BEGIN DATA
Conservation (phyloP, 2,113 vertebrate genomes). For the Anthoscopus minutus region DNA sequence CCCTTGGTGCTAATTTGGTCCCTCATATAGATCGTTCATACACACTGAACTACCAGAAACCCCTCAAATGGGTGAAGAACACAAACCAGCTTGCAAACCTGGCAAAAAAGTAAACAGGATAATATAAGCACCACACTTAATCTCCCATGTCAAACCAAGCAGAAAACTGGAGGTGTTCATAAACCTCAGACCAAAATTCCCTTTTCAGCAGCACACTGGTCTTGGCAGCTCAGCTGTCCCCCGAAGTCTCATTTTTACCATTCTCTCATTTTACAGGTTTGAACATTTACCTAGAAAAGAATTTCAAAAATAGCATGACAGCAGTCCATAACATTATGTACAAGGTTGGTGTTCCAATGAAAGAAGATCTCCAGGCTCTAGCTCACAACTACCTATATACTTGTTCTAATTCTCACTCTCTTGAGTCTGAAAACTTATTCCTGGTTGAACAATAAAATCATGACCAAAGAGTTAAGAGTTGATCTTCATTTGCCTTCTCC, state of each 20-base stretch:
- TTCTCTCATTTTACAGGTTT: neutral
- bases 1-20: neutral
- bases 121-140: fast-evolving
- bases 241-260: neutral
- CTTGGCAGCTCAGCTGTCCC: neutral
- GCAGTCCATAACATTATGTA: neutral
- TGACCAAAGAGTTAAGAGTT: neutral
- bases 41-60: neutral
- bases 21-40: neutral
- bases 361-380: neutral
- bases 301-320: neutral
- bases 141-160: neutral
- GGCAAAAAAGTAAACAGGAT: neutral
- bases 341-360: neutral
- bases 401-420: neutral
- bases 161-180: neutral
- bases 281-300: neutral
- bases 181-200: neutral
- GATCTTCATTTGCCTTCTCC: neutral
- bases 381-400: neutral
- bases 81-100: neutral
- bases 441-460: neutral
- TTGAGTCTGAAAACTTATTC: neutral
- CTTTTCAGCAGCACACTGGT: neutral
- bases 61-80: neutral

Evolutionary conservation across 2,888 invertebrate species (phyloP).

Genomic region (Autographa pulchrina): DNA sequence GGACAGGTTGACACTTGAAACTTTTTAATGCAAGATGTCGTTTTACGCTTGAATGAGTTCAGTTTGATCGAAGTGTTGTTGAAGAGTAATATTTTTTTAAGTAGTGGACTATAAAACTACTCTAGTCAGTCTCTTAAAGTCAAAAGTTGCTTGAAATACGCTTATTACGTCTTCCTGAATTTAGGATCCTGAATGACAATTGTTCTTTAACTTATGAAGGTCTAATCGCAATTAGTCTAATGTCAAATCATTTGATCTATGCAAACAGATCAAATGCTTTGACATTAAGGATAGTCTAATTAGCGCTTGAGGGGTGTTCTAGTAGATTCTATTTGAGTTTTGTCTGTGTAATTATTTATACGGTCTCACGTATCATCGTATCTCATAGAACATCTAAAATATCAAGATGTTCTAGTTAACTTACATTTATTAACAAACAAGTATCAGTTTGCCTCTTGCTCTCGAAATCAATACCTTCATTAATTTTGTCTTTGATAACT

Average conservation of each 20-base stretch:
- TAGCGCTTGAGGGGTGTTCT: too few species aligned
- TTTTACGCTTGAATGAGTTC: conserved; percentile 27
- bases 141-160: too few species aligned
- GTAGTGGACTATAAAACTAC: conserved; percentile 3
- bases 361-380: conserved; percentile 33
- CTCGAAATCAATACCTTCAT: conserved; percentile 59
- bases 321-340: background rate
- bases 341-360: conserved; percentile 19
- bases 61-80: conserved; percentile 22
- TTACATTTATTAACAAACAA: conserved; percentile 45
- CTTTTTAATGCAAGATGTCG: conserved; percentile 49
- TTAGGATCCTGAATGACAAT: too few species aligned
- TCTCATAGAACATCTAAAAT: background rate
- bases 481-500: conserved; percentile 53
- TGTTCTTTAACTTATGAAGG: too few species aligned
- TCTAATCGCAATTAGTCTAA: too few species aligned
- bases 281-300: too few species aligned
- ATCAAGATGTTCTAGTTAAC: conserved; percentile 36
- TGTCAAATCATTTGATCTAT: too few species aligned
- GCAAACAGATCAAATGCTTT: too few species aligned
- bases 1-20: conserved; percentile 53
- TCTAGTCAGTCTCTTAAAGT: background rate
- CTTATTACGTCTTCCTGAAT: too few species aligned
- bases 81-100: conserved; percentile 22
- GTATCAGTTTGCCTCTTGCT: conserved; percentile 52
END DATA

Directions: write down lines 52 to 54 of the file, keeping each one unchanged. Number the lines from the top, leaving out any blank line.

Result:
- CTTATTACGTCTTCCTGAAT: too few species aligned
- bases 81-100: conserved; percentile 22
- GTATCAGTTTGCCTCTTGCT: conserved; percentile 52